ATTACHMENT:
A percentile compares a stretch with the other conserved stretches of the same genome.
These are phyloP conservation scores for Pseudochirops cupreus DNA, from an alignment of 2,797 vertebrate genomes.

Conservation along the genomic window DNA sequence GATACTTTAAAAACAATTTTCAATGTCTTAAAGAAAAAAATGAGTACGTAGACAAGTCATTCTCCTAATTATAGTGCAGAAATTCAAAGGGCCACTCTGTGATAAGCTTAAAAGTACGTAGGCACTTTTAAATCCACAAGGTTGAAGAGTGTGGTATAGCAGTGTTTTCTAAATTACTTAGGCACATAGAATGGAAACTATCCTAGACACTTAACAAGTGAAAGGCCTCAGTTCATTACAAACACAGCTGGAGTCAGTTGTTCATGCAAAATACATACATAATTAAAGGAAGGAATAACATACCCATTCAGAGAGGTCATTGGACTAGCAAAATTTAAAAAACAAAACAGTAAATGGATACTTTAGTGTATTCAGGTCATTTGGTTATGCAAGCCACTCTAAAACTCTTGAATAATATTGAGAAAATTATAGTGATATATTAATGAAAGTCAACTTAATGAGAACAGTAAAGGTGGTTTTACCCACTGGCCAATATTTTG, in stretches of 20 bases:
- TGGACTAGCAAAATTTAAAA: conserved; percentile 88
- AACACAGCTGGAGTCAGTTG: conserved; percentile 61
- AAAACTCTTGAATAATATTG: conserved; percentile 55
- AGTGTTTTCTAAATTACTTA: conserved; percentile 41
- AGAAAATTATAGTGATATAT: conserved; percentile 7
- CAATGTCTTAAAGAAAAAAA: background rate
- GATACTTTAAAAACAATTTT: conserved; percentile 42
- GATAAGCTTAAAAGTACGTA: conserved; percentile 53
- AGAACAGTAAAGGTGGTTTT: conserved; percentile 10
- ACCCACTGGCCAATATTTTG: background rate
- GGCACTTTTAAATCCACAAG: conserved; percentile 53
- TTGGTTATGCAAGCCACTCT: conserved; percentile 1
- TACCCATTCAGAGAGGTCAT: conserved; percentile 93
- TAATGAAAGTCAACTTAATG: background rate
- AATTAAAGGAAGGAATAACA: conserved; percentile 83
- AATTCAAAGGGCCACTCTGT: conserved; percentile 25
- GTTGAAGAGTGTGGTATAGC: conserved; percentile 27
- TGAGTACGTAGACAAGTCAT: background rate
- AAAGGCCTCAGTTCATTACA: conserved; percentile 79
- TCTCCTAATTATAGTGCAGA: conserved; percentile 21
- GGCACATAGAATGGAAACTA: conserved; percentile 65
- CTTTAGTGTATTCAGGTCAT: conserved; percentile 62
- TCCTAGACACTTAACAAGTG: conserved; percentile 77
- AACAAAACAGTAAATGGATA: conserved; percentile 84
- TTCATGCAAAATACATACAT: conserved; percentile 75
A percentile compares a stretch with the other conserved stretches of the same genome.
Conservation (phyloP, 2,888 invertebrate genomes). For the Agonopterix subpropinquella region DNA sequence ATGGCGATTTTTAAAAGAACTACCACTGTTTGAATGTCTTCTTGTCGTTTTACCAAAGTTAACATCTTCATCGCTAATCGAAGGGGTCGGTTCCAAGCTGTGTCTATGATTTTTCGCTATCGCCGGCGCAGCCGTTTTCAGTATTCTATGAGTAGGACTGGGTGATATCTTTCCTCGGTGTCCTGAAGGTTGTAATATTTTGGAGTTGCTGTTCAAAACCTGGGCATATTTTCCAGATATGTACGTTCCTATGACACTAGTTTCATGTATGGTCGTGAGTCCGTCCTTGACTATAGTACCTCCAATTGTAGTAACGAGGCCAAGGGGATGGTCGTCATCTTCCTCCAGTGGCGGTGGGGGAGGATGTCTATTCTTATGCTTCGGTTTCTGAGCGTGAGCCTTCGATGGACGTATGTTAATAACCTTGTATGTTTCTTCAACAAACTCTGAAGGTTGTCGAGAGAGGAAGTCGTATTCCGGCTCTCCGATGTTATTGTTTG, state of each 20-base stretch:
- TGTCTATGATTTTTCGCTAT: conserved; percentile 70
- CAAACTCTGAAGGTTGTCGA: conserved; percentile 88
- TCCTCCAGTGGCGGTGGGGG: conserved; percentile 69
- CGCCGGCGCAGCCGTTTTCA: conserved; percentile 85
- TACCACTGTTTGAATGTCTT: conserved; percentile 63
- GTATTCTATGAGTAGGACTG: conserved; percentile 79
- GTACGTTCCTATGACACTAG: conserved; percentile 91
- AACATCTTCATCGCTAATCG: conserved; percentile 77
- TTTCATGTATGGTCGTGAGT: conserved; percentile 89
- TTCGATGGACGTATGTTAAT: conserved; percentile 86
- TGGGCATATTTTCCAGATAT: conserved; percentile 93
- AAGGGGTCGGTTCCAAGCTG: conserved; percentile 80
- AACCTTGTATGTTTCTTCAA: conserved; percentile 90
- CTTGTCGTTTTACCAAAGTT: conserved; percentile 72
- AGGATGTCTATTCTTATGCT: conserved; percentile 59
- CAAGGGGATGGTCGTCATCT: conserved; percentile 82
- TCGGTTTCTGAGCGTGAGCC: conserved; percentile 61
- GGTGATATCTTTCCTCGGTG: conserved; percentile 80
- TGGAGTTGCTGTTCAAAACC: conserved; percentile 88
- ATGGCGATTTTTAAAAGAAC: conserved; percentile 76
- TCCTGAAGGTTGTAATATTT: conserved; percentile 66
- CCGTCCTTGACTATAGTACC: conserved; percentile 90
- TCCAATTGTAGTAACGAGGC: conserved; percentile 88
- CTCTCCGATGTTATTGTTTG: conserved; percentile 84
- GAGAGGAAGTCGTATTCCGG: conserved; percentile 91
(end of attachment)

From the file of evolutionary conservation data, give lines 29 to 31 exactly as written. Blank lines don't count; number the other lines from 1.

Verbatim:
A percentile compares a stretch with the other conserved stretches of the same genome.
Conservation (phyloP, 2,888 invertebrate genomes). For the Agonopterix subpropinquella region DNA sequence ATGGCGATTTTTAAAAGAACTACCACTGTTTGAATGTCTTCTTGTCGTTTTACCAAAGTTAACATCTTCATCGCTAATCGAAGGGGTCGGTTCCAAGCTGTGTCTATGATTTTTCGCTATCGCCGGCGCAGCCGTTTTCAGTATTCTATGAGTAGGACTGGGTGATATCTTTCCTCGGTGTCCTGAAGGTTGTAATATTTTGGAGTTGCTGTTCAAAACCTGGGCATATTTTCCAGATATGTACGTTCCTATGACACTAGTTTCATGTATGGTCGTGAGTCCGTCCTTGACTATAGTACCTCCAATTGTAGTAACGAGGCCAAGGGGATGGTCGTCATCTTCCTCCAGTGGCGGTGGGGGAGGATGTCTATTCTTATGCTTCGGTTTCTGAGCGTGAGCCTTCGATGGACGTATGTTAATAACCTTGTATGTTTCTTCAACAAACTCTGAAGGTTGTCGAGAGAGGAAGTCGTATTCCGGCTCTCCGATGTTATTGTTTG, state of each 20-base stretch:
- TGTCTATGATTTTTCGCTAT: conserved; percentile 70